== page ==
'Do politicians have a moral responsibility for the words they use?': Conor Mitchell's New Opera on the Homophobia of the DUP
A new opera by composer Conor Mitchell will be performed by the Belfast Ensemble at this year’s Outburst Queer Arts Festival in Belfast from 7 to 10 November. Abomination – A DUP Opera is based on historial and recent homophobic comments made by members of the Democratic Unionist Party. The title refers to a media interview with former DUP MP Iris Robinson in which she said ‘homosexuality, like all sin, is an abomination’.
The Belfast Ensemble are a relatively new music group, having been formed two years ago by Mitchell when he wanted to ‘investigate what it would be like to have a contemporary performance ensemble in the city of Belfast that worked on music theatre, or music that has a theatrical edge to it’. The Ensemble recently premiered, at the Southbank in London, his ‘semi-political’ instrumental work Lunaria which traces events in Northern Ireland over two years and features voices singing ‘Backstop! Backstop! Backstop!’
Abomination is the ensemble’s largest project so far and, according to Mitchell, will be the most ‘in your face piece of contemporary music that I think is going to happen this year in this city… I think what can be so amazing about opera is that it can tackle quite heavy subjects’.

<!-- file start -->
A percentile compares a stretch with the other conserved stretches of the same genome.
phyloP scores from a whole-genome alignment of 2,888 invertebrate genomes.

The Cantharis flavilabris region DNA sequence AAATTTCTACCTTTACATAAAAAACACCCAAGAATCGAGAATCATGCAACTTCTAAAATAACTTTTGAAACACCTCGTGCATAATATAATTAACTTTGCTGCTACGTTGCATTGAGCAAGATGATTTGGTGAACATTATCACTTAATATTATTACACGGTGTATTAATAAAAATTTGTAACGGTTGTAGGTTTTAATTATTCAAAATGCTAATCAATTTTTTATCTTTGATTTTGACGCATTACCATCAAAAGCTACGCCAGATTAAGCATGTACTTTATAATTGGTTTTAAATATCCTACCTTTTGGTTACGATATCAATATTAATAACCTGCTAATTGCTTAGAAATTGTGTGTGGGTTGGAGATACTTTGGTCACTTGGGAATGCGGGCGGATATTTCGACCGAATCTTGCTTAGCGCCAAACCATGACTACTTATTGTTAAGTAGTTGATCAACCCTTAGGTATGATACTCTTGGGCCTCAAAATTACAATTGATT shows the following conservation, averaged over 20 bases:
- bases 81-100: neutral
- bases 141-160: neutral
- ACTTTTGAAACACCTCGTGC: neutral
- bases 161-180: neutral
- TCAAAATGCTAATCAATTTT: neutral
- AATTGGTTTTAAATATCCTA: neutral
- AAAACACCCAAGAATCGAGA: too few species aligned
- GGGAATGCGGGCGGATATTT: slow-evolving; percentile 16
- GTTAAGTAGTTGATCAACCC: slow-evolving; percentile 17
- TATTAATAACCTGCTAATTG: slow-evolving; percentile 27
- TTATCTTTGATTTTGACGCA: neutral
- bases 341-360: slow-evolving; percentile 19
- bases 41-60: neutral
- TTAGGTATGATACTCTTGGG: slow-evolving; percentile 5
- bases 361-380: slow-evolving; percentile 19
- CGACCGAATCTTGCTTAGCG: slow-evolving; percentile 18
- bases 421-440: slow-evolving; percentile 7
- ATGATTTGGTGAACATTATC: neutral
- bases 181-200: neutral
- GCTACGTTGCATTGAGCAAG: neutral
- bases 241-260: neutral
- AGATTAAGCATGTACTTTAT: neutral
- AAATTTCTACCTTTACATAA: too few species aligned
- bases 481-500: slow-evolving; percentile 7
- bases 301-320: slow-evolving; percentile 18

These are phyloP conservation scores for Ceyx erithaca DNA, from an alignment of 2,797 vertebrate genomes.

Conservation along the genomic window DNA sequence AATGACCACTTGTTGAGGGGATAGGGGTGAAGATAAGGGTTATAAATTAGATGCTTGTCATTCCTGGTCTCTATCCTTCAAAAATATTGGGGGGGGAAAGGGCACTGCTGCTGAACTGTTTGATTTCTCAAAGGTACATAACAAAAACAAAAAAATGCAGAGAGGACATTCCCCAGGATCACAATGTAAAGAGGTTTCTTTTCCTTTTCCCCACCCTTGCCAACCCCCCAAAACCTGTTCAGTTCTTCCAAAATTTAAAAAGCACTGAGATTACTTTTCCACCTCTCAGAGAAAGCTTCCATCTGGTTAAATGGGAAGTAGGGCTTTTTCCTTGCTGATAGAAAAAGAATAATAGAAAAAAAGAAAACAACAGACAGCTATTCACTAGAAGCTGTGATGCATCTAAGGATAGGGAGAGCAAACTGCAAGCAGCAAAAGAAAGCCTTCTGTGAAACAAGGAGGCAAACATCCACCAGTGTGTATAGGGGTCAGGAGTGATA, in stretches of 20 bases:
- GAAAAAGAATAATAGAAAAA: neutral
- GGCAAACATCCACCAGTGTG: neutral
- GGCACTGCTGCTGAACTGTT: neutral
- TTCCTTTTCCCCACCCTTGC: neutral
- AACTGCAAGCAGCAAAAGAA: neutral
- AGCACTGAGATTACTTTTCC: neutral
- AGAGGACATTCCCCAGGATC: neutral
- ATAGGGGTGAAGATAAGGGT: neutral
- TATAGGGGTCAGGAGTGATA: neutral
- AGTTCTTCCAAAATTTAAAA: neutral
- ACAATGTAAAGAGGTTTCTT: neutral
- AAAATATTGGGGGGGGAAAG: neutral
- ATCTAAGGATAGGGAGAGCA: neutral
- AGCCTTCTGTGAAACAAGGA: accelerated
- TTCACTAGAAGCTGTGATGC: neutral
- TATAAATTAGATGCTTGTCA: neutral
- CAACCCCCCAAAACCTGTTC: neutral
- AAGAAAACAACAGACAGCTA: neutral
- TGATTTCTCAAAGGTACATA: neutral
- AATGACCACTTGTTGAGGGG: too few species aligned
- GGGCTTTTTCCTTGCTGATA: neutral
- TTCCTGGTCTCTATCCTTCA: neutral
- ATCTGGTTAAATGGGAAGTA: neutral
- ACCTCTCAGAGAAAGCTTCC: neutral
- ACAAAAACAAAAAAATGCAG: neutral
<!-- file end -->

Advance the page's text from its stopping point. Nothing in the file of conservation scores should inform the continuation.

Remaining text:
Arias, duets and trios
Robinson’s comments, made in a 2008 interview with BBC presenter Stephen Nolan, will be the central motif of the opera. Canadian soprano Rebecca Caine will sing the role of Robinson and Belfast actor Tony Flynn will play Nolan. Running throughout the performance will also be other historical and recent comments made by members of the party, set in a variety of forms.
‘What I don’t want to see is a very clear cut narrative,’ says Mitchell. ‘I want the Iris Robinson [comments] to happen the whole way through it and then have the DUP soundbytes effectively forming a set of arias, duets and trios.’
The aim of the opera is not simply to be provocative, however, but to raise bigger questions. Mitchell explains:
I could easily just put the really provocative [comments] in… but actually it doesn’t say anything. So it’s finding that balance between the progress of the party from the 70s right through to the Iris moment. And the big question for the evening is: do politicians have a moral responsibility for the words they use?
Abomination – A DUP Opera runs from 7 to 10 November at the Lyric Theatre in Belfast. For more, visit www.thebelfastensemble.com/abomination
Published on 2 October 2019